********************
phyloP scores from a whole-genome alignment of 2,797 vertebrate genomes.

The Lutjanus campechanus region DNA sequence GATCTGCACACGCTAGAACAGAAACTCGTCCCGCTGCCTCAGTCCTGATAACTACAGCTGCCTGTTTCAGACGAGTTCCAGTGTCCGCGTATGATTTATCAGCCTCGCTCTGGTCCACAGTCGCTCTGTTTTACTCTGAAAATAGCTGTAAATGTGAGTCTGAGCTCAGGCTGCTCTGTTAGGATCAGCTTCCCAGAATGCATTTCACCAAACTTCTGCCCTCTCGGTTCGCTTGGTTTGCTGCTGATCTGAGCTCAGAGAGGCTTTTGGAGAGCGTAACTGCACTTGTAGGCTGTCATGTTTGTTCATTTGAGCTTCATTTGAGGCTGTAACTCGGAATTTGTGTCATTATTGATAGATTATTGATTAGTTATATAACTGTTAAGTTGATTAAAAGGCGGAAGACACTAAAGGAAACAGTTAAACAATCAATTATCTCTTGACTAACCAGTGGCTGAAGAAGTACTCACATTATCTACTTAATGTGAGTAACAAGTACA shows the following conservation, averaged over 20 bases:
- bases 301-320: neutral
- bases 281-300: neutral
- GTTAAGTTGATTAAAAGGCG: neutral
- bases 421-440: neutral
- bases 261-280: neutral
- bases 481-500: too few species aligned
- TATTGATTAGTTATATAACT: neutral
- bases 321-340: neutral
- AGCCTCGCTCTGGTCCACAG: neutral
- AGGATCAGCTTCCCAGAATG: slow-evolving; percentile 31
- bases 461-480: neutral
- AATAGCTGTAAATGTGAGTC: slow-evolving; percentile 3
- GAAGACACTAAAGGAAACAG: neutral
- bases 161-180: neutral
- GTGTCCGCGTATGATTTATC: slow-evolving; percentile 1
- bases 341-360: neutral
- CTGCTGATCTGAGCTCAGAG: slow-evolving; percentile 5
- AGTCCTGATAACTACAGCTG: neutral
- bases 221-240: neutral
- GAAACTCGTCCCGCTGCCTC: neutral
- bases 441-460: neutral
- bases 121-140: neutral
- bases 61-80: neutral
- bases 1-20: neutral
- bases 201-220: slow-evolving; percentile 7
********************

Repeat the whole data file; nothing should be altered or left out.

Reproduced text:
phyloP scores from a whole-genome alignment of 2,797 vertebrate genomes.

The Lutjanus campechanus region DNA sequence GATCTGCACACGCTAGAACAGAAACTCGTCCCGCTGCCTCAGTCCTGATAACTACAGCTGCCTGTTTCAGACGAGTTCCAGTGTCCGCGTATGATTTATCAGCCTCGCTCTGGTCCACAGTCGCTCTGTTTTACTCTGAAAATAGCTGTAAATGTGAGTCTGAGCTCAGGCTGCTCTGTTAGGATCAGCTTCCCAGAATGCATTTCACCAAACTTCTGCCCTCTCGGTTCGCTTGGTTTGCTGCTGATCTGAGCTCAGAGAGGCTTTTGGAGAGCGTAACTGCACTTGTAGGCTGTCATGTTTGTTCATTTGAGCTTCATTTGAGGCTGTAACTCGGAATTTGTGTCATTATTGATAGATTATTGATTAGTTATATAACTGTTAAGTTGATTAAAAGGCGGAAGACACTAAAGGAAACAGTTAAACAATCAATTATCTCTTGACTAACCAGTGGCTGAAGAAGTACTCACATTATCTACTTAATGTGAGTAACAAGTACA shows the following conservation, averaged over 20 bases:
- bases 301-320: neutral
- bases 281-300: neutral
- GTTAAGTTGATTAAAAGGCG: neutral
- bases 421-440: neutral
- bases 261-280: neutral
- bases 481-500: too few species aligned
- TATTGATTAGTTATATAACT: neutral
- bases 321-340: neutral
- AGCCTCGCTCTGGTCCACAG: neutral
- AGGATCAGCTTCCCAGAATG: slow-evolving; percentile 31
- bases 461-480: neutral
- AATAGCTGTAAATGTGAGTC: slow-evolving; percentile 3
- GAAGACACTAAAGGAAACAG: neutral
- bases 161-180: neutral
- GTGTCCGCGTATGATTTATC: slow-evolving; percentile 1
- bases 341-360: neutral
- CTGCTGATCTGAGCTCAGAG: slow-evolving; percentile 5
- AGTCCTGATAACTACAGCTG: neutral
- bases 221-240: neutral
- GAAACTCGTCCCGCTGCCTC: neutral
- bases 441-460: neutral
- bases 121-140: neutral
- bases 61-80: neutral
- bases 1-20: neutral
- bases 201-220: slow-evolving; percentile 7